Paul and I install greenboard and concrete backerboard in his main bathroom with the big jacuzzi. He approves of my wine. We fish for striped bass in Lake Norfolk and play more tennis.
The drywall 'mud' guy shows up on Saturday. He is alone because it is the beginning of muzzle-loader hunting season so his helpers have run off hunting. He says his dad, Lee, owns the business... or at least he thinks Lee is his dad, it's hard to tell, he says.
Paul's 87 year old mother-in-law makes blueberry pie or blackberry cobbler every night. She gives us crossword puzzles and old Smithsonian magazines for the road.
The Mountain Home 'senior' centre is located near the municipal swimming pool and tennis courts. They send out shuttle buses to collect the old folks who want to play cards or swim. Paul says the local officials are into reality-based management and don't want them driving anywhere, if possible.
There's an interesting local story about a judges daughter, a murder cover-up and many witnesses who have now met with untimely deaths. Marshall, Arkansas may have the highest rate of unsolved murders per capita in the US.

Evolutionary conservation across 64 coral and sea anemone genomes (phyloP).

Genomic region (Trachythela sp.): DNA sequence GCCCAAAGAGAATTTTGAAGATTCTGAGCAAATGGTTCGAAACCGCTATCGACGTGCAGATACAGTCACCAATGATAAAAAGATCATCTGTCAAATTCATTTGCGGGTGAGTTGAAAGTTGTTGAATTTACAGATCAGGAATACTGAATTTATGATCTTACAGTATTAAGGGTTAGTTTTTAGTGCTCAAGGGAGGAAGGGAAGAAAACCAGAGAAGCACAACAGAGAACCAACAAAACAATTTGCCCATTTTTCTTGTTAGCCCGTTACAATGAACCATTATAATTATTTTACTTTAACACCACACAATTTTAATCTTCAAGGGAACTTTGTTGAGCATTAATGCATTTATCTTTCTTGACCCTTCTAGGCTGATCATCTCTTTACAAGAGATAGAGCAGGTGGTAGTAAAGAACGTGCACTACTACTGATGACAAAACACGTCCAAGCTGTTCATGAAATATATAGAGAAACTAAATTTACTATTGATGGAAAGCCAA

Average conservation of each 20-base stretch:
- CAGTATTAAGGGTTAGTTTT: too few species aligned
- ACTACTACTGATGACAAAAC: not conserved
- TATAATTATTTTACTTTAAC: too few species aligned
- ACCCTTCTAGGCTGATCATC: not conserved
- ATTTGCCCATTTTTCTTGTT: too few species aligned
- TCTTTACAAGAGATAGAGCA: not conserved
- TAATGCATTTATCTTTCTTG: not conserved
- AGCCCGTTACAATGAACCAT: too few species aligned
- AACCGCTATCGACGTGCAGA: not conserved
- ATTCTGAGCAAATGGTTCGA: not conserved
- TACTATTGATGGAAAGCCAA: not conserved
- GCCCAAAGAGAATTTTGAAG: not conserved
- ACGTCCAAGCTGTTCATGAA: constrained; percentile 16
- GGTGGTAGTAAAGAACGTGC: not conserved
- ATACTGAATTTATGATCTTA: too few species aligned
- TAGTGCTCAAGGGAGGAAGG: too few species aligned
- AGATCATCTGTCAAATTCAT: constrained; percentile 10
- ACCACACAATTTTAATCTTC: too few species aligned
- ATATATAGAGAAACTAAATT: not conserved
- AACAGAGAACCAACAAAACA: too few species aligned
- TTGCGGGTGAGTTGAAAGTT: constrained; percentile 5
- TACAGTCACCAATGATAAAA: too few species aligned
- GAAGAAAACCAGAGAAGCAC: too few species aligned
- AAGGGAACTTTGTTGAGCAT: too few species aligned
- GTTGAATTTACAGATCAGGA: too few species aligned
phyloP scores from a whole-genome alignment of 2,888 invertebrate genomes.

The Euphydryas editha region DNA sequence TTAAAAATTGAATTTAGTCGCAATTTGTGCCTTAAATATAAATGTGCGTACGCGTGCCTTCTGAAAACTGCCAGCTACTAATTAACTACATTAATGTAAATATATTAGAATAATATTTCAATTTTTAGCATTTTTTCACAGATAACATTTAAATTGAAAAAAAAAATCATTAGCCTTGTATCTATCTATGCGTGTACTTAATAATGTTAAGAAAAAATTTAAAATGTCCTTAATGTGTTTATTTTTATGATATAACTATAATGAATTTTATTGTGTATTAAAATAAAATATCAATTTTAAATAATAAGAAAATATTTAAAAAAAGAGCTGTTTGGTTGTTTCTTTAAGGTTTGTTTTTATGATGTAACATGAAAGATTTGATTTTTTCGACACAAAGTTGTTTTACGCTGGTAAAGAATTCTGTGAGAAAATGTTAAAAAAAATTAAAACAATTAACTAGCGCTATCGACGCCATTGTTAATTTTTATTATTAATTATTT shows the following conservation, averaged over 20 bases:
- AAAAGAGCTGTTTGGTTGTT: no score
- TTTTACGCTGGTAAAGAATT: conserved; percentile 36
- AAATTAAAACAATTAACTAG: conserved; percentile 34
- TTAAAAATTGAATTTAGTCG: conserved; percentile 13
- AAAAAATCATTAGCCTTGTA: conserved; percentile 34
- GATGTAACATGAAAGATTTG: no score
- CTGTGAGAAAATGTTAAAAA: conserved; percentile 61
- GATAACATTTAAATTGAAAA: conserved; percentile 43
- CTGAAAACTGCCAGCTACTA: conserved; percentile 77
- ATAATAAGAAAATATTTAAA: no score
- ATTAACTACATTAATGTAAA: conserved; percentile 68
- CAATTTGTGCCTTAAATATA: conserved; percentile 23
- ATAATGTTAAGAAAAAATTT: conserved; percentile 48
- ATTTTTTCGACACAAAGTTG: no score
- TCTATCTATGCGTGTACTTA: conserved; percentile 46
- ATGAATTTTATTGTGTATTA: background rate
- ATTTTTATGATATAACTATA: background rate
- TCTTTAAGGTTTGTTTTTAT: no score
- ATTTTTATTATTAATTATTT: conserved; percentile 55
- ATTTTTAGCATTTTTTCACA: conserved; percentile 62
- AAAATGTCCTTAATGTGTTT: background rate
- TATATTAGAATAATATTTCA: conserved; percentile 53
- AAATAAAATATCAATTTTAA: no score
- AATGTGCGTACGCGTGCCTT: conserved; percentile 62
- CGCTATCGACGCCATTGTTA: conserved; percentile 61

The local police have an occasional big day of stopping pickup trucks to inspect for seat belt violations. This is always on the front page in advance with news about the war on page five or six.
I replace a burned out RV tail-light bulb and clean, tighten and lubricate the motorcycle chain with WD-40 and molybdenum disulfide. It's time to move on. West on Route 66.
We will spend the next six weeks exploring 'the mother road', Route 66. On 13 October, 1984, the last stretch of the legendary road was decommissioned near Williams, Arizona. It was replaced by Interstate 40. About 85% of the old road is still drivable. Many of the ghost towns along I-40 were killed by the bypasses.
I play the 1965 hit 'Ticket to Ride' by the Beatles on the RV CD player and remember a drive the same year along Route 66 in a TR4-A, painted British racing green, with the same companion. Everything we owned was in the trunk.